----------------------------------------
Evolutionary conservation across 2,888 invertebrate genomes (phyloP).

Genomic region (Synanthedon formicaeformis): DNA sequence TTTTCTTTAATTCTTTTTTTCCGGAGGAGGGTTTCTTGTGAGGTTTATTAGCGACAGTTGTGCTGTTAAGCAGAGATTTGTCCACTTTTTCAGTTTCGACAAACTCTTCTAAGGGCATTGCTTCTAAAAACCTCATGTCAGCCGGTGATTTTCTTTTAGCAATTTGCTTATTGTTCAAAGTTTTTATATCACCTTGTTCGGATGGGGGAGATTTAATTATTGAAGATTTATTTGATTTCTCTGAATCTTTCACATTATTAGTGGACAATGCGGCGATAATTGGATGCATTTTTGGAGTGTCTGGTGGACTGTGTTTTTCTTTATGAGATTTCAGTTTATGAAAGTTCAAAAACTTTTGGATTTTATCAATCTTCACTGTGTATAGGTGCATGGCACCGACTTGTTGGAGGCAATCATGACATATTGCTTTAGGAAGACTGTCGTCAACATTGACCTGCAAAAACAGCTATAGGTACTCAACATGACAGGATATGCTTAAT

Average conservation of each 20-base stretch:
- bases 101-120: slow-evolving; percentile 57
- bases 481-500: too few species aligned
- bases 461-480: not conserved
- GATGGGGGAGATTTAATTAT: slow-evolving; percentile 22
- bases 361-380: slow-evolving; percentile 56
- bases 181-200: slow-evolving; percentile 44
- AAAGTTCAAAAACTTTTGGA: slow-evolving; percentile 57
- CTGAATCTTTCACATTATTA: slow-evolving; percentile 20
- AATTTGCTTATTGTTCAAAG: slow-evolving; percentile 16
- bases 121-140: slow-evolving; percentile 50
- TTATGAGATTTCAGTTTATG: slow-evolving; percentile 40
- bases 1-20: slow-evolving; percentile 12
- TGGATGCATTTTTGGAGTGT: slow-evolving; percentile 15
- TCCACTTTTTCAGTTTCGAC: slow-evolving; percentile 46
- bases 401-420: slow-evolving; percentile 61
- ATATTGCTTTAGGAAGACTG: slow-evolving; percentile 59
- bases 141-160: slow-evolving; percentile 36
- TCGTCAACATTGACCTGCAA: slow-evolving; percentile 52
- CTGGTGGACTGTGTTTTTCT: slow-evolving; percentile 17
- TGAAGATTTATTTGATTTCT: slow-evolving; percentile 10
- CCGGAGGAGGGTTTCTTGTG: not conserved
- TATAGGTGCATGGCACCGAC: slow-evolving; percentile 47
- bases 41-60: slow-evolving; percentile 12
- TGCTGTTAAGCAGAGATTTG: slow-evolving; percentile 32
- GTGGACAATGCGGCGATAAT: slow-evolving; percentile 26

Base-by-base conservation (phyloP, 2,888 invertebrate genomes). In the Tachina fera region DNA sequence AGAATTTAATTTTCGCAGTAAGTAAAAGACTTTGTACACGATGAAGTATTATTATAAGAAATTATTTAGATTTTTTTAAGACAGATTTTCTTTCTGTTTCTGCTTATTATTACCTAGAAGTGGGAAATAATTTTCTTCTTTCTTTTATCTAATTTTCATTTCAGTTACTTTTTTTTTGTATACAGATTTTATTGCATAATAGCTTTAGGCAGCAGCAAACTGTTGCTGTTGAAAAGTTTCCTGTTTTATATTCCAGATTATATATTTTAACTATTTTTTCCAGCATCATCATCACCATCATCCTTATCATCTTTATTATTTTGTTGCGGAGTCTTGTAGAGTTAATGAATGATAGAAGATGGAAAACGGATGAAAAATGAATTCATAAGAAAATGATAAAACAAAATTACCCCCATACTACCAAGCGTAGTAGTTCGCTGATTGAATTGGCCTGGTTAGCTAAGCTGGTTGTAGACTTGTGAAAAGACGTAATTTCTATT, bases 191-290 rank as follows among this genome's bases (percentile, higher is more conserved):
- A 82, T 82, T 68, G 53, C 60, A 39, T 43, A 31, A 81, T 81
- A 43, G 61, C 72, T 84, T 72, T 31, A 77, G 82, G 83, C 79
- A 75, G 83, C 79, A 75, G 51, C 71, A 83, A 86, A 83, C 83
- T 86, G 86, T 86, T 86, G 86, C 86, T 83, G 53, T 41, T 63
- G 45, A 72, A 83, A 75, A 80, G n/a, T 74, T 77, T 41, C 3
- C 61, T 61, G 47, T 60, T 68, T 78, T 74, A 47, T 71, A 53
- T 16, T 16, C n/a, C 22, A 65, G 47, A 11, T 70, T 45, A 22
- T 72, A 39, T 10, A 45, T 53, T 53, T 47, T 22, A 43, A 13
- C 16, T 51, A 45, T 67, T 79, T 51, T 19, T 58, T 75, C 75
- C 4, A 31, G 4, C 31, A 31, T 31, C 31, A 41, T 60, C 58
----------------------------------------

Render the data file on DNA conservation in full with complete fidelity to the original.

Evolutionary conservation across 2,888 invertebrate genomes (phyloP).

Genomic region (Synanthedon formicaeformis): DNA sequence TTTTCTTTAATTCTTTTTTTCCGGAGGAGGGTTTCTTGTGAGGTTTATTAGCGACAGTTGTGCTGTTAAGCAGAGATTTGTCCACTTTTTCAGTTTCGACAAACTCTTCTAAGGGCATTGCTTCTAAAAACCTCATGTCAGCCGGTGATTTTCTTTTAGCAATTTGCTTATTGTTCAAAGTTTTTATATCACCTTGTTCGGATGGGGGAGATTTAATTATTGAAGATTTATTTGATTTCTCTGAATCTTTCACATTATTAGTGGACAATGCGGCGATAATTGGATGCATTTTTGGAGTGTCTGGTGGACTGTGTTTTTCTTTATGAGATTTCAGTTTATGAAAGTTCAAAAACTTTTGGATTTTATCAATCTTCACTGTGTATAGGTGCATGGCACCGACTTGTTGGAGGCAATCATGACATATTGCTTTAGGAAGACTGTCGTCAACATTGACCTGCAAAAACAGCTATAGGTACTCAACATGACAGGATATGCTTAAT

Average conservation of each 20-base stretch:
- bases 101-120: slow-evolving; percentile 57
- bases 481-500: too few species aligned
- bases 461-480: not conserved
- GATGGGGGAGATTTAATTAT: slow-evolving; percentile 22
- bases 361-380: slow-evolving; percentile 56
- bases 181-200: slow-evolving; percentile 44
- AAAGTTCAAAAACTTTTGGA: slow-evolving; percentile 57
- CTGAATCTTTCACATTATTA: slow-evolving; percentile 20
- AATTTGCTTATTGTTCAAAG: slow-evolving; percentile 16
- bases 121-140: slow-evolving; percentile 50
- TTATGAGATTTCAGTTTATG: slow-evolving; percentile 40
- bases 1-20: slow-evolving; percentile 12
- TGGATGCATTTTTGGAGTGT: slow-evolving; percentile 15
- TCCACTTTTTCAGTTTCGAC: slow-evolving; percentile 46
- bases 401-420: slow-evolving; percentile 61
- ATATTGCTTTAGGAAGACTG: slow-evolving; percentile 59
- bases 141-160: slow-evolving; percentile 36
- TCGTCAACATTGACCTGCAA: slow-evolving; percentile 52
- CTGGTGGACTGTGTTTTTCT: slow-evolving; percentile 17
- TGAAGATTTATTTGATTTCT: slow-evolving; percentile 10
- CCGGAGGAGGGTTTCTTGTG: not conserved
- TATAGGTGCATGGCACCGAC: slow-evolving; percentile 47
- bases 41-60: slow-evolving; percentile 12
- TGCTGTTAAGCAGAGATTTG: slow-evolving; percentile 32
- GTGGACAATGCGGCGATAAT: slow-evolving; percentile 26

Base-by-base conservation (phyloP, 2,888 invertebrate genomes). In the Tachina fera region DNA sequence AGAATTTAATTTTCGCAGTAAGTAAAAGACTTTGTACACGATGAAGTATTATTATAAGAAATTATTTAGATTTTTTTAAGACAGATTTTCTTTCTGTTTCTGCTTATTATTACCTAGAAGTGGGAAATAATTTTCTTCTTTCTTTTATCTAATTTTCATTTCAGTTACTTTTTTTTTGTATACAGATTTTATTGCATAATAGCTTTAGGCAGCAGCAAACTGTTGCTGTTGAAAAGTTTCCTGTTTTATATTCCAGATTATATATTTTAACTATTTTTTCCAGCATCATCATCACCATCATCCTTATCATCTTTATTATTTTGTTGCGGAGTCTTGTAGAGTTAATGAATGATAGAAGATGGAAAACGGATGAAAAATGAATTCATAAGAAAATGATAAAACAAAATTACCCCCATACTACCAAGCGTAGTAGTTCGCTGATTGAATTGGCCTGGTTAGCTAAGCTGGTTGTAGACTTGTGAAAAGACGTAATTTCTATT, bases 191-290 rank as follows among this genome's bases (percentile, higher is more conserved):
- A 82, T 82, T 68, G 53, C 60, A 39, T 43, A 31, A 81, T 81
- A 43, G 61, C 72, T 84, T 72, T 31, A 77, G 82, G 83, C 79
- A 75, G 83, C 79, A 75, G 51, C 71, A 83, A 86, A 83, C 83
- T 86, G 86, T 86, T 86, G 86, C 86, T 83, G 53, T 41, T 63
- G 45, A 72, A 83, A 75, A 80, G n/a, T 74, T 77, T 41, C 3
- C 61, T 61, G 47, T 60, T 68, T 78, T 74, A 47, T 71, A 53
- T 16, T 16, C n/a, C 22, A 65, G 47, A 11, T 70, T 45, A 22
- T 72, A 39, T 10, A 45, T 53, T 53, T 47, T 22, A 43, A 13
- C 16, T 51, A 45, T 67, T 79, T 51, T 19, T 58, T 75, C 75
- C 4, A 31, G 4, C 31, A 31, T 31, C 31, A 41, T 60, C 58